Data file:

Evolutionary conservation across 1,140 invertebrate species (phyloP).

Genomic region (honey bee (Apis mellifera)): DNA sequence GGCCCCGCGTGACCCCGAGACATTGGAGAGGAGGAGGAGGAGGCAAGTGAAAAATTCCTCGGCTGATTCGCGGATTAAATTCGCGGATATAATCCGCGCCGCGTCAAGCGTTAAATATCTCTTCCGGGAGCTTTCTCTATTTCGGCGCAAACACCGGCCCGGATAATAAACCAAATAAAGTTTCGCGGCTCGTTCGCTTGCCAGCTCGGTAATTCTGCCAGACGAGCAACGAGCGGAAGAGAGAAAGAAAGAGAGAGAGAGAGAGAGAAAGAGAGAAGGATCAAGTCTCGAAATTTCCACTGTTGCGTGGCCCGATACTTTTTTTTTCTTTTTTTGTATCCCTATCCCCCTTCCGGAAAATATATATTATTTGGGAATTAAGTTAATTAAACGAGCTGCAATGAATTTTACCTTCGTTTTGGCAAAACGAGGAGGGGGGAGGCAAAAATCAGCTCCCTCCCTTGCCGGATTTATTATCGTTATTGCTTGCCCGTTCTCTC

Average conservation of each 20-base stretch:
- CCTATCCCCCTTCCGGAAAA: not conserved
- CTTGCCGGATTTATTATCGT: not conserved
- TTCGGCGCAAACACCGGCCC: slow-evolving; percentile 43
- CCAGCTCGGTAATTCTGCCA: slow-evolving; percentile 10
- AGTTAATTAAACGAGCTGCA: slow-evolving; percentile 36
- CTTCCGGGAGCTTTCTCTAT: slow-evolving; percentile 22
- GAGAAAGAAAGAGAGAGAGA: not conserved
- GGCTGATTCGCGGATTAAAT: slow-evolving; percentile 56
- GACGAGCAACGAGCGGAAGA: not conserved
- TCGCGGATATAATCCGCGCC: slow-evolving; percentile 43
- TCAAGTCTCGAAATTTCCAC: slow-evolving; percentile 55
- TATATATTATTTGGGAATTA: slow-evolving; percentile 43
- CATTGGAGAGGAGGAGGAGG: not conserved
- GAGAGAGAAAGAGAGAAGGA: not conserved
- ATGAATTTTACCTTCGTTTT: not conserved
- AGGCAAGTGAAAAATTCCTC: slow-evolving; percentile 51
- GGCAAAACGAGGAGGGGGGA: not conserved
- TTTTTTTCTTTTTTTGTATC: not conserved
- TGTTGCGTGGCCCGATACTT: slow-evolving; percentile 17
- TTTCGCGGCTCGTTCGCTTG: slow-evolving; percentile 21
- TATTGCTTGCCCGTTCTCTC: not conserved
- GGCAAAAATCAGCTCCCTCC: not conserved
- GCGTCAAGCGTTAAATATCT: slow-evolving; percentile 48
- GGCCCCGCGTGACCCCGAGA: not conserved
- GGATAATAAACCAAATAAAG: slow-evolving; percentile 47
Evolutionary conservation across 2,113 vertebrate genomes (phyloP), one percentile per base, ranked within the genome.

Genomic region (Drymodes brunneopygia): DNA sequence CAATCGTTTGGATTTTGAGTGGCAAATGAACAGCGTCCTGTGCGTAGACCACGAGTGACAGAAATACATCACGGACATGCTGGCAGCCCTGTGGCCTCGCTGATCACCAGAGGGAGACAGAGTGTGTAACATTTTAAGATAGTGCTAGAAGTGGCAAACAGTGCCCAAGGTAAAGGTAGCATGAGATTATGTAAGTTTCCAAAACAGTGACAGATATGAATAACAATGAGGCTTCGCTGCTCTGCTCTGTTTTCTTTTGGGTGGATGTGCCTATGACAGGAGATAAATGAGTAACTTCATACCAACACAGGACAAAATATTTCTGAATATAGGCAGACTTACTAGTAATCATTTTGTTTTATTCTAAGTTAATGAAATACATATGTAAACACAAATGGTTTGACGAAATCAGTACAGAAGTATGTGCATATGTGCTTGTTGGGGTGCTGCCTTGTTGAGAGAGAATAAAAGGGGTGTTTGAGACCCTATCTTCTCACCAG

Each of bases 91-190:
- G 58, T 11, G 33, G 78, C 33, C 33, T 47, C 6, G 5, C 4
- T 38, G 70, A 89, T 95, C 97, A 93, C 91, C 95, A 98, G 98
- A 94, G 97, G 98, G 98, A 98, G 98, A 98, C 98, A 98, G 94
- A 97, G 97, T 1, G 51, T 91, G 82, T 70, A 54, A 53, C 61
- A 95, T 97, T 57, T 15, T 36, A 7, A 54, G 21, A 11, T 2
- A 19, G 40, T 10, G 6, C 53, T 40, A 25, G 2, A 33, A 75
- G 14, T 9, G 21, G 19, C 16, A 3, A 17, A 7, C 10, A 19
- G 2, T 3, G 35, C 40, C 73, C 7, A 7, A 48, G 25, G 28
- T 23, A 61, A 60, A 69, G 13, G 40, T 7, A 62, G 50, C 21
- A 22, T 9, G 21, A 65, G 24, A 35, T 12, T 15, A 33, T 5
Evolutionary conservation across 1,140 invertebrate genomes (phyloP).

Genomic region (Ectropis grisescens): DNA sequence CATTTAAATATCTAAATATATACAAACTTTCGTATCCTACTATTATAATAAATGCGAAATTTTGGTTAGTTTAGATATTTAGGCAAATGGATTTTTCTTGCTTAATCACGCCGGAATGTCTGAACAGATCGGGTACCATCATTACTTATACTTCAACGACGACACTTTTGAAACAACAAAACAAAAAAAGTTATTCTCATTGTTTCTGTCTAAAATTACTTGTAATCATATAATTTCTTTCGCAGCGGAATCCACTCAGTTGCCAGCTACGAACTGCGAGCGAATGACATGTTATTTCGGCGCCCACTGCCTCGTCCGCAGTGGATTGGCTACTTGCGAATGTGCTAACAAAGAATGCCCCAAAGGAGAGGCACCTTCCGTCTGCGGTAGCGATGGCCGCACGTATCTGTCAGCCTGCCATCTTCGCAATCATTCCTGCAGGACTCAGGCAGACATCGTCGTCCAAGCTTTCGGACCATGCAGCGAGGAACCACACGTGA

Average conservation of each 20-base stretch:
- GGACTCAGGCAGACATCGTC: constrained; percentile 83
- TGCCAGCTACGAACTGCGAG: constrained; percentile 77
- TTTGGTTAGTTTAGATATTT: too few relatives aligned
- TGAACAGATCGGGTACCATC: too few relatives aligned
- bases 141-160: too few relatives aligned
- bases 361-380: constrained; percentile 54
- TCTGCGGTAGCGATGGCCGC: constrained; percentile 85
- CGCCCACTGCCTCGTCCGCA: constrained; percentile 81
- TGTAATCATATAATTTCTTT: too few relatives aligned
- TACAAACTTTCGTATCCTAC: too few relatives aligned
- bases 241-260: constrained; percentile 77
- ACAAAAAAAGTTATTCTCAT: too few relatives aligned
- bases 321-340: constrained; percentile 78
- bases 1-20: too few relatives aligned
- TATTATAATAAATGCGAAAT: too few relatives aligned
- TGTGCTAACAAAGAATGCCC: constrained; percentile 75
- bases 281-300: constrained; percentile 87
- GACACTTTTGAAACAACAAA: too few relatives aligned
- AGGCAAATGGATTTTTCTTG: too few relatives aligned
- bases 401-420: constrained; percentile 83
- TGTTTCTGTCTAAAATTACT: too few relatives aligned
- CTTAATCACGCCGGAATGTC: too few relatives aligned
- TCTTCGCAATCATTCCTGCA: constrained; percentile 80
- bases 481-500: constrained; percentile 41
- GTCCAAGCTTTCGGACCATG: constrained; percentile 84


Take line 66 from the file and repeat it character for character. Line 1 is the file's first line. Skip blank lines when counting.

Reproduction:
- CTTAATCACGCCGGAATGTC: too few relatives aligned